At this point, Sood referred Julia back to Porter for additional blood work. Based upon a small bruise observed behind Julia's ear and the hemorrhagic areas previously observed, Porter ordered a head CT, which ultimately revealed a superficial linear skull fracture.3 As a result, Julia was admitted to AMC on December 3, 2003, at which time a complete skeletal survey revealed fractures of the ribs, the left forearm and left tibia.4 While there, Julia underwent genetic testing to determine whether she suffered from osteogenesis imperfecta (hereinafter OI), more commonly known as “brittle bone disease.” Darius Adams, the geneticist who conducted such testing, ultimately concluded that Julia did not have OI. Adams noted, however, that the fractures and skin condition evidenced by Julia were associated with OI and, further, that the tests commonly used to detect OI did so with only 85% certainty. Julia, who did not sustain any additional fractures for the remainder of the time period covered by this record, was discharged to respondents' care on December 5, 2003.
As a result of Julia's December 3, 2003 admission to AMC, Child Protective Services was notified and an investigation commenced. From December 5, 2003 until March 7, 2004, Julia was seen every day by either Sood, one of her partners, a visiting nurse or one of petitioner's caseworkers. During this period, the episodes of purpura, together with incidents of swelling of Julia's fingers, nose and head and bouts of profuse sweating, continued to come and go.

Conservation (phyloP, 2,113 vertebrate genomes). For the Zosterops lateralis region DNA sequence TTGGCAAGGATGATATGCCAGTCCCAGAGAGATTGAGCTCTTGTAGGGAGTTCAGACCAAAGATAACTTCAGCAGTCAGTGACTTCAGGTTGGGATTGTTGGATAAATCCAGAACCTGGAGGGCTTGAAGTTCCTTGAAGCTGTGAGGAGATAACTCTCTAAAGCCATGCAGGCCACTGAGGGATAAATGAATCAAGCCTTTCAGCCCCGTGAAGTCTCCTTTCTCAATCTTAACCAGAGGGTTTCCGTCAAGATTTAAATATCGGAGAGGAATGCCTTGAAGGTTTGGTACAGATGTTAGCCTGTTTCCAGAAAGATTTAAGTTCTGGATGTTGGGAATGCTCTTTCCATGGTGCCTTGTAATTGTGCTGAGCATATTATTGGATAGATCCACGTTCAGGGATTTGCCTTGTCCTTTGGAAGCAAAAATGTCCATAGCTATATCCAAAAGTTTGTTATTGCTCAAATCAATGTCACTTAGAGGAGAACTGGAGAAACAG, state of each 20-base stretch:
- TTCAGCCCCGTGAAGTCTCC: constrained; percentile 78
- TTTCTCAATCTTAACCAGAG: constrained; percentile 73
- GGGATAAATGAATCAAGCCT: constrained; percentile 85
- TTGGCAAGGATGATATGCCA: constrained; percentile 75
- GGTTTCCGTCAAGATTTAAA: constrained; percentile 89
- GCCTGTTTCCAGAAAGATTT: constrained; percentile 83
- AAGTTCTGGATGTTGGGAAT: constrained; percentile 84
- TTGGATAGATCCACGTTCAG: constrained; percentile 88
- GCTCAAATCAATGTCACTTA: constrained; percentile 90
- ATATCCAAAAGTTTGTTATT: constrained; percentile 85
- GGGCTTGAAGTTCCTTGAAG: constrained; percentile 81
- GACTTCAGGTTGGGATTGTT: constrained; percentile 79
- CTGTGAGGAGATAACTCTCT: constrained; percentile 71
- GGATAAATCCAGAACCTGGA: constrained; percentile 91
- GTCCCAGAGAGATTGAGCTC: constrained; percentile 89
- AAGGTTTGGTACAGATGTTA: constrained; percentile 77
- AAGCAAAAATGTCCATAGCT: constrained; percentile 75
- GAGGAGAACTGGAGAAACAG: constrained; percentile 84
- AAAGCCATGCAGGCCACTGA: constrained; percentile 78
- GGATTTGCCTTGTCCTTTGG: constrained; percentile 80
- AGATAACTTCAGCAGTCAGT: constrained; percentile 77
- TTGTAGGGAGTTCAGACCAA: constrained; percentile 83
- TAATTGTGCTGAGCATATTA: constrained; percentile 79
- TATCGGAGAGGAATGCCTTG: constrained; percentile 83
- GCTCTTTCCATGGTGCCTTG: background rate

In the interim, on December 17, 2003, and at respondents' request, Sood referred Julia to James Slavin, an orthopedic surgeon, for an evaluation. After examining Julia, reviewing her previous X rays and speaking with Sood, Slavin ultimately concluded that Julia was the victim of child abuse and, based upon that assessment, petitioner sought emergency removal of Julia on December 18, 2003. Family Court (Hall, J.) denied petitioner's application, finding that respondents were “doing all that [was] reasonable at [that] point with continuing and regular medical monitoring to attempt to address their child's difficulties.” Although acknowledging that Julia was suffering from unexplained medical injuries, Family Court stated that it was not persuaded “by [the relevant] testimony that these unexplained injuries are the result of abuse or some sort of inappropriate conditions in the homestead,” nor was it persuaded that “an emergency removal would preserve or protect [Julia] in any better fashion than her parents [were] doing.” Respondents were directed to continue to cooperate with petitioner and, by all accounts, they did precisely that by, among other things, signing the appropriate releases, taking Julia to Sood's office at least twice a week and permitting the routine home visits by visiting nurses and petitioner's caseworkers.5